Apparently, Plaintiff's liability theory is based on his erroneous interpretation of his plea agreement. The agreement states in part that Plaintiff was to pay $10,000.00 in restitution by a certain date and that if the money was not paid, the plea was "null and void." Plaintiff argues that this language means that he did not have to pay restitution. A more accurate reading is that Plaintiff had to pay restitution and if he did not, the state was free to prosecute him on the original charges.
Plaintiff seeks punitive and compensatory damages, injunctive relief, and attorney's fees.
STANDARD FOR DISMISSAL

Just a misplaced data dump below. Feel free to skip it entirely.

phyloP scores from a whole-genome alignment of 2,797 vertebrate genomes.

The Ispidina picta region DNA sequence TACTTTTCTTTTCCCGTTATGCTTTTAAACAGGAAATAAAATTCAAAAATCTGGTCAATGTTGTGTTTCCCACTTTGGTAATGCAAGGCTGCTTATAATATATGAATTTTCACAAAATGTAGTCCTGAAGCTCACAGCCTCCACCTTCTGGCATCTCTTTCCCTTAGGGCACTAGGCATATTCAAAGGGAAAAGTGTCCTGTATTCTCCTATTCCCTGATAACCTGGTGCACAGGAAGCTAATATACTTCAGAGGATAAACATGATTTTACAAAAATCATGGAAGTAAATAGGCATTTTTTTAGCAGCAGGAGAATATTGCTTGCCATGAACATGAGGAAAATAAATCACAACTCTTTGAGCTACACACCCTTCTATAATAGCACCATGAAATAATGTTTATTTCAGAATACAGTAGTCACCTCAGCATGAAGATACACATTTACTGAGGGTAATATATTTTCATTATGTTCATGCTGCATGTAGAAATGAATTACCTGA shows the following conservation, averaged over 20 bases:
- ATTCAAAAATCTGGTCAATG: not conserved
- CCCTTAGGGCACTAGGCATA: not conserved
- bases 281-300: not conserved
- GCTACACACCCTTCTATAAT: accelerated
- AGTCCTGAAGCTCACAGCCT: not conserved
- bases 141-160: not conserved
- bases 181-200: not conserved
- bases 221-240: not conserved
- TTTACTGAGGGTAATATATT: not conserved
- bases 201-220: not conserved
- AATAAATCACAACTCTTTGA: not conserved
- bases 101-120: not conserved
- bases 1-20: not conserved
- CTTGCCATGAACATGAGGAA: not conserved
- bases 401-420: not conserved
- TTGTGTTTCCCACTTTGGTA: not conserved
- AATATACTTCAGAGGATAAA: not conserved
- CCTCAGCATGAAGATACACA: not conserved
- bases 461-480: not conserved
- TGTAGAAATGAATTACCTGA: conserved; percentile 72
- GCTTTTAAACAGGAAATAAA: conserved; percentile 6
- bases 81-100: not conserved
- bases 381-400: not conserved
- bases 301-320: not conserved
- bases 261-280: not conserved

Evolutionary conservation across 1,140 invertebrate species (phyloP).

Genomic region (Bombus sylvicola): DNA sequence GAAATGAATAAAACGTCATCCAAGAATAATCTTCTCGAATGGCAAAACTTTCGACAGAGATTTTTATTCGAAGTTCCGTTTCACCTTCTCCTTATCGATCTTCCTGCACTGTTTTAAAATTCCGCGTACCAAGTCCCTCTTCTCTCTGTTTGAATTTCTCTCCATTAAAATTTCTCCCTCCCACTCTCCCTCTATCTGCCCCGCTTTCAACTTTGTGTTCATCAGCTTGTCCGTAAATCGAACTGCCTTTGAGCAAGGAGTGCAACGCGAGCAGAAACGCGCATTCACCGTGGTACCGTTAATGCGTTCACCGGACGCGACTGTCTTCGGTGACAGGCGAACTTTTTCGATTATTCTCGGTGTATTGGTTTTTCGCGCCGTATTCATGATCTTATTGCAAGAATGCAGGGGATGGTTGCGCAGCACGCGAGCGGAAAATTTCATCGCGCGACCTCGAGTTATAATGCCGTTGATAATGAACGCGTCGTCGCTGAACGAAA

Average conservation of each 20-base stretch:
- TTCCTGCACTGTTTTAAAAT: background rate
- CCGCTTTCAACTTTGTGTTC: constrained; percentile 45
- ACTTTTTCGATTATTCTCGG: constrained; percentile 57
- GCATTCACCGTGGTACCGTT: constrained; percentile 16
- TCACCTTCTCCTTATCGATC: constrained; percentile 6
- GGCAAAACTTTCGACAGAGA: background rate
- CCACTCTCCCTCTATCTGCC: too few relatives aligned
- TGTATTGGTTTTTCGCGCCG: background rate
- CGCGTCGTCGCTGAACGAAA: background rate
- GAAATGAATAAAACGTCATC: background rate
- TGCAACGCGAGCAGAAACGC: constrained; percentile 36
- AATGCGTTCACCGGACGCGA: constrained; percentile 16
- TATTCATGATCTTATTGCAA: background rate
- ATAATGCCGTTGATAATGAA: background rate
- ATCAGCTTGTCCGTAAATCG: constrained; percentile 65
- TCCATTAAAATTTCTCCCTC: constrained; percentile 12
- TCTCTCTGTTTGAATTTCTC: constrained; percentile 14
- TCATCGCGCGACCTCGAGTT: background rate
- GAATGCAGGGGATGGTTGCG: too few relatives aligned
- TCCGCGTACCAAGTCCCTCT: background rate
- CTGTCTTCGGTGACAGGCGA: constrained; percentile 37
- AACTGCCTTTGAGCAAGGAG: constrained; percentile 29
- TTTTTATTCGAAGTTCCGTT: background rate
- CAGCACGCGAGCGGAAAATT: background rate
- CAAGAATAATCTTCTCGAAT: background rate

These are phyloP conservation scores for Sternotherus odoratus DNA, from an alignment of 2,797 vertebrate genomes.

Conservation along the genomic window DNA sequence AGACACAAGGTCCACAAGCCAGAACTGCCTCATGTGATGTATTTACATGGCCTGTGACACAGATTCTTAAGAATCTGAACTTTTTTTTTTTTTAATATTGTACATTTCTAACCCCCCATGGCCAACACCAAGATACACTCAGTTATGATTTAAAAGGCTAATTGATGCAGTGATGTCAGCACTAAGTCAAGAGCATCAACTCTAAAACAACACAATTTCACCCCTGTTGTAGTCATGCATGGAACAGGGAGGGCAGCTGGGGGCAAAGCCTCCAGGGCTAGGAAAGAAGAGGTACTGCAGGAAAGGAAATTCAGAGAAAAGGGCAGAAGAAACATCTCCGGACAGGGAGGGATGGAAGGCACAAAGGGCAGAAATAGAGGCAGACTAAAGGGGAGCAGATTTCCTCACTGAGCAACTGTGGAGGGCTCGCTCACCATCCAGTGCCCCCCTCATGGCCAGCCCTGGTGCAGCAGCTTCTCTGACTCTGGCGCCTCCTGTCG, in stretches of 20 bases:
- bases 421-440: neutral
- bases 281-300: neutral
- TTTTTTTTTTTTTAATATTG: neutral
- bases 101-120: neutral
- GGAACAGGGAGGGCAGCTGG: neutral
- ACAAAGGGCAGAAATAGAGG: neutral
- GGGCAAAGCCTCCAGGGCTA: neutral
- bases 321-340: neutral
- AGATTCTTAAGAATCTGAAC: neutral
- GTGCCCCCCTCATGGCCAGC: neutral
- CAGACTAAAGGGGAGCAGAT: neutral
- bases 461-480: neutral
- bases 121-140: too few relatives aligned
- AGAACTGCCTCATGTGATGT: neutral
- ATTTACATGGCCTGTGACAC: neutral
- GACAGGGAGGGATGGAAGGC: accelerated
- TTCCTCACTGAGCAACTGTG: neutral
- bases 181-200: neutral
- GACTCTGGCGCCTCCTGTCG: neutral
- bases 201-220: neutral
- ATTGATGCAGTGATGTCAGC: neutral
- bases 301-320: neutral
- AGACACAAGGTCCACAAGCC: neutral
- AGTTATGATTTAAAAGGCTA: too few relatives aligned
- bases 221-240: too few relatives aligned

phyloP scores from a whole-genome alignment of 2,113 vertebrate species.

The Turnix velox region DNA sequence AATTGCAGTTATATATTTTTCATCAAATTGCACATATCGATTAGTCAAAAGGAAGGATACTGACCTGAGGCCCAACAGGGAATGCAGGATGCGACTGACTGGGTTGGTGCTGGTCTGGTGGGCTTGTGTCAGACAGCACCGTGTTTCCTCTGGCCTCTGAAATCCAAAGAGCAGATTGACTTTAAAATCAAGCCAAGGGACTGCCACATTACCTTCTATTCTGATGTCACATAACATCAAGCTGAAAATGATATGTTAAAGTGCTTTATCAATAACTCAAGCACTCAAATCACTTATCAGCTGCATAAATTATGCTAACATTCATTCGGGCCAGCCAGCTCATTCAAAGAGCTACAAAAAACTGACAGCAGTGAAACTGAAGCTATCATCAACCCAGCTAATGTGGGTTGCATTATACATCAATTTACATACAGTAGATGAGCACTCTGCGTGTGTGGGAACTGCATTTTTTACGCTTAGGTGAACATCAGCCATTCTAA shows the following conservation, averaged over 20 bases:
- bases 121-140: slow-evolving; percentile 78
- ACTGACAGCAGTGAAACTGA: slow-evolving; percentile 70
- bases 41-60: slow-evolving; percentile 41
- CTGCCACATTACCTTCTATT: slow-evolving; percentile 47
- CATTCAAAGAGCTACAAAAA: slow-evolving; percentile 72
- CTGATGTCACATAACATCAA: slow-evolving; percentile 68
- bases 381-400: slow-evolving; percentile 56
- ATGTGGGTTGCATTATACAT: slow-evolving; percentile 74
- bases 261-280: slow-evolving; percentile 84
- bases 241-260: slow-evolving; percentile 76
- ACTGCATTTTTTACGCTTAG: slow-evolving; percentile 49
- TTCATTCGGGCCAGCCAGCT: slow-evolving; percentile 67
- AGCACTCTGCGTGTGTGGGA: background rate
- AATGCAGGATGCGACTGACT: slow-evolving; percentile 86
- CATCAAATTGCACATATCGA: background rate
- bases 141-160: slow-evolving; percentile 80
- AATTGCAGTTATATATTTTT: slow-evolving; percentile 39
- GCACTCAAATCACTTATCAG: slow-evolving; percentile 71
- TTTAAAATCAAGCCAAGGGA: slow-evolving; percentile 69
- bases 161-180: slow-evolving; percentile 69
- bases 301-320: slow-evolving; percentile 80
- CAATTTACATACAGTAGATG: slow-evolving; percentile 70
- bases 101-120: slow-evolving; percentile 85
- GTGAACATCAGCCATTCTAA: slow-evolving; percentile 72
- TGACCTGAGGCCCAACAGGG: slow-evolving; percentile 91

In determining whether to grant a Fed.R.Civ.P. 12(b)(6) motion, the Court primarily considers the allegations in the complaint. For purposes of the motion to dismiss, the complaint is construed in the light most favorable to Plaintiff and its allegations are taken as true. 5 C. Wright and A. Miller, Federal Practice and Procedure § 1357 (1969). A motion to dismiss will be denied unless it appears beyond all doubt that Plaintiff can prove no set of facts in support of his claims that would entitle him to relief. Luckey v. Harris, 860 F.2d 1012, 1016 (11th Cir. 1988), reh'g denied en banc, 896 F.2d 479 (11th Cir. 1989), and cert. denied, 495 U.S. 957, 110 S.Ct. 2562, 109 L.Ed.2d 744 (1990). The allegations in the complaint must be taken as true for purposes of the motion to dismiss. Id. In the case of a pro se action, moreover, the Court should construe the complaint more liberally than it would formal pleadings drafted by lawyers. Hughes v. Rowe, 449 U.S. 5, 9, 101 S.Ct. 173, 175, 66 L.Ed.2d 163 (1980) (per curiam).